Researchers claim the increased gravitational force from the Moon, as it gets closer to Earth, could cause fault lines to trigger catastrophic earthquakes on land or in the ocean.
A supermoon happens when a new or full moon is at or near its closest approach to Earth in any given given orbit, making it appear up to 14 percent larger and 30 percent brighter than normal.
The next supermoon will rise in the night sky in the dark afternoon hours of Sunday December 3.
Astrologer Richard Nolle gave the phenomenon, that happens around four times a year, its name in 1979.
And some researchers claim to have unearthed evidence of major quakes happening at or around the time of a supermoon event.
In a video about the link between supermoons and earthquakes released last year the Bright Insight channel said: “We are finally just seeing that scientists are acknowledging that there is a positive correlation between supermoons and the effect that it has on Earth tides and tectonic plates.
“When we look at the last four supermoons, which include the massive Indonesian 9.2 earthquake and tsunami that occurred in 2004, swell as the major 8.0 earthquake in China in 2008, the Chile 8.8 earthquake in 2010 and the last supermoon was the massive 9.0 earthquake and tsunami on March 11, 2011.”
While it is known the Moon causes tides in the oceans, science is divided on the impact it can have on seismic activity on Earth.
A study by Japanese researchers claims there could be a link between the Moon, seismic activity and tidal events.
The paper, published in the journal Nature Geoscience, described the correlations as “potentially significant”.
It reads: “The possibility of tidal triggering of earthquakes has been investigated since the 19th century, and numerous studies have examined this topic.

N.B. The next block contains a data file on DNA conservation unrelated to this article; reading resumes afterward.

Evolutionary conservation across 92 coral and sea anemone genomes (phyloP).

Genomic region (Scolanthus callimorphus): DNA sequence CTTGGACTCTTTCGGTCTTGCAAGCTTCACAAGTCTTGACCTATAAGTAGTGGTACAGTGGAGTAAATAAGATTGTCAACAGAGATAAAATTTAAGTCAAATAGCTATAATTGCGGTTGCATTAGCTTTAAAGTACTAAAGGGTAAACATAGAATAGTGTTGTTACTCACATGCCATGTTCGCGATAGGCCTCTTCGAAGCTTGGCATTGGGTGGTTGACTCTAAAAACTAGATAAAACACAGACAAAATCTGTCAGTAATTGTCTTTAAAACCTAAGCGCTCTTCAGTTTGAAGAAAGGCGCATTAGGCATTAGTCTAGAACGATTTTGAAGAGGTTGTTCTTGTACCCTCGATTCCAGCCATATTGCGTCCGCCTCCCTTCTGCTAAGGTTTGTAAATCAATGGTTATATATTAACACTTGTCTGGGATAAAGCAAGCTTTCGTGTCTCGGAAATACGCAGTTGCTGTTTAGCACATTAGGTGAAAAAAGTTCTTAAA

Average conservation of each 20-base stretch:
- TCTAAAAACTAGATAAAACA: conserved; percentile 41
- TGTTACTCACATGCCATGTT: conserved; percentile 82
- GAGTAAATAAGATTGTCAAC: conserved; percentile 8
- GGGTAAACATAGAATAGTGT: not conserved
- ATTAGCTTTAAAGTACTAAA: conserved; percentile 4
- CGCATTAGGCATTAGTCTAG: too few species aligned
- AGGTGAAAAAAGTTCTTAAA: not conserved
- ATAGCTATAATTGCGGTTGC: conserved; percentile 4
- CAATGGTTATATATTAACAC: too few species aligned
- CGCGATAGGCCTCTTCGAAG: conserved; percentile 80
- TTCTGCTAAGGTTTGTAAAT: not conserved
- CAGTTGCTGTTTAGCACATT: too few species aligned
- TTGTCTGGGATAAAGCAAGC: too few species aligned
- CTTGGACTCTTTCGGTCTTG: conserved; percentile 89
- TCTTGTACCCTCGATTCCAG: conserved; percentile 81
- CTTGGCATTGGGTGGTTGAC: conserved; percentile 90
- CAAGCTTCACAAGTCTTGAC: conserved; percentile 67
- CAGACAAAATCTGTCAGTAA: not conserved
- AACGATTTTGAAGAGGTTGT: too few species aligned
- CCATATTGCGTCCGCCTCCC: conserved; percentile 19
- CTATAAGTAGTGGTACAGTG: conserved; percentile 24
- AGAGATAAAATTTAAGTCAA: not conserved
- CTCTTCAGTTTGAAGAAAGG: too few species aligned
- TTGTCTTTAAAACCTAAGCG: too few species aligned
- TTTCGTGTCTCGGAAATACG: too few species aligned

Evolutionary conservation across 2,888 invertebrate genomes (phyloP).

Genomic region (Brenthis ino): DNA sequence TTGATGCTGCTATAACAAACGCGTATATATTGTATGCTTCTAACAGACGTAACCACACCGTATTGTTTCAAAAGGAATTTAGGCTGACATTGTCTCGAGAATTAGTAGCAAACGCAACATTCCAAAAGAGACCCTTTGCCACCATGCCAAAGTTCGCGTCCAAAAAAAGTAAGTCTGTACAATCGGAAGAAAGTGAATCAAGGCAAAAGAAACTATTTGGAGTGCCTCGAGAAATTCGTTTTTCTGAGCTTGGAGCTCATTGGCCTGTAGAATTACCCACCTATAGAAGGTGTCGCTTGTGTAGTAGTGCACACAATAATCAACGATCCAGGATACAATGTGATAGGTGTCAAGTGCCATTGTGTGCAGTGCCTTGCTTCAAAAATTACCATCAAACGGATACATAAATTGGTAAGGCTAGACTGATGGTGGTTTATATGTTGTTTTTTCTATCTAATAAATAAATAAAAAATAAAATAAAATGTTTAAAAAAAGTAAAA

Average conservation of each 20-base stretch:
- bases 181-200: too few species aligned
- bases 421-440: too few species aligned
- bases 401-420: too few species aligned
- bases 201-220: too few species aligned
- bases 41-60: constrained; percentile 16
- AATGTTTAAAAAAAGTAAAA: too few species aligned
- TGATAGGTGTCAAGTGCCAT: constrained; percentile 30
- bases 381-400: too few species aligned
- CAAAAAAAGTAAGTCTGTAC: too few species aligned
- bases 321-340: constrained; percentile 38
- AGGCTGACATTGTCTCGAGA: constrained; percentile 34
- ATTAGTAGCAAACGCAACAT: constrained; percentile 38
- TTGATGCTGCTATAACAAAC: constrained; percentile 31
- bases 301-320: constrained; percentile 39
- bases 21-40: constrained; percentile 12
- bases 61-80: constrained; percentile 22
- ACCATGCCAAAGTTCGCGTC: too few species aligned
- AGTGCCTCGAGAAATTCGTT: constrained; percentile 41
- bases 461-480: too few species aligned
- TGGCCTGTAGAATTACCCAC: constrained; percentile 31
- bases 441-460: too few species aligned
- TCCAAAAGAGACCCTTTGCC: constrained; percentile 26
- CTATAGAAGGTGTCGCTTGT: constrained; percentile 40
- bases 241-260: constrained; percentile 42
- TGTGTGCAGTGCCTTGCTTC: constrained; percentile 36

“Statistically significant correlations between seismicity and tidal stress have been discovered using large data sets, but the correlations are generally limited to special regions or circumstances.”
The study concluded when the Sun, Earth, and Moon are in a straight line with each other, at new or full moon, tidal stresses upon the Earth are maximised.
If it happens during a supermoon, the effects are even stronger, with tidal force from the Moon as much as 50 per cent greater.
However, most scientists say it is still not enough to pose a major risk.
In 2011, when similar claims were made, then NASA Goddard Space Center chief scientist James Garvin addressed the threat.
He said: “The effects on Earth from a supermoon are minor, and according to the most detailed studies by terrestrial seismologists and volcanologists, the combination of the moon being at its closest to Earth in its orbit, and being in its ‘full moon’ configuration (relative to the Earth and sun), should not affect the internal energy balance of the Earth since there are lunar tides every day.
“The Earth has stored a tremendous amount of internal energy within its thin outer shell or crust, and the small differences in the tidal forces exerted by the moon (and sun) are not enough to fundamentally overcome the much larger forces within the planet due to convection (and other aspects of the internal energy balance that drives plate tectonics).”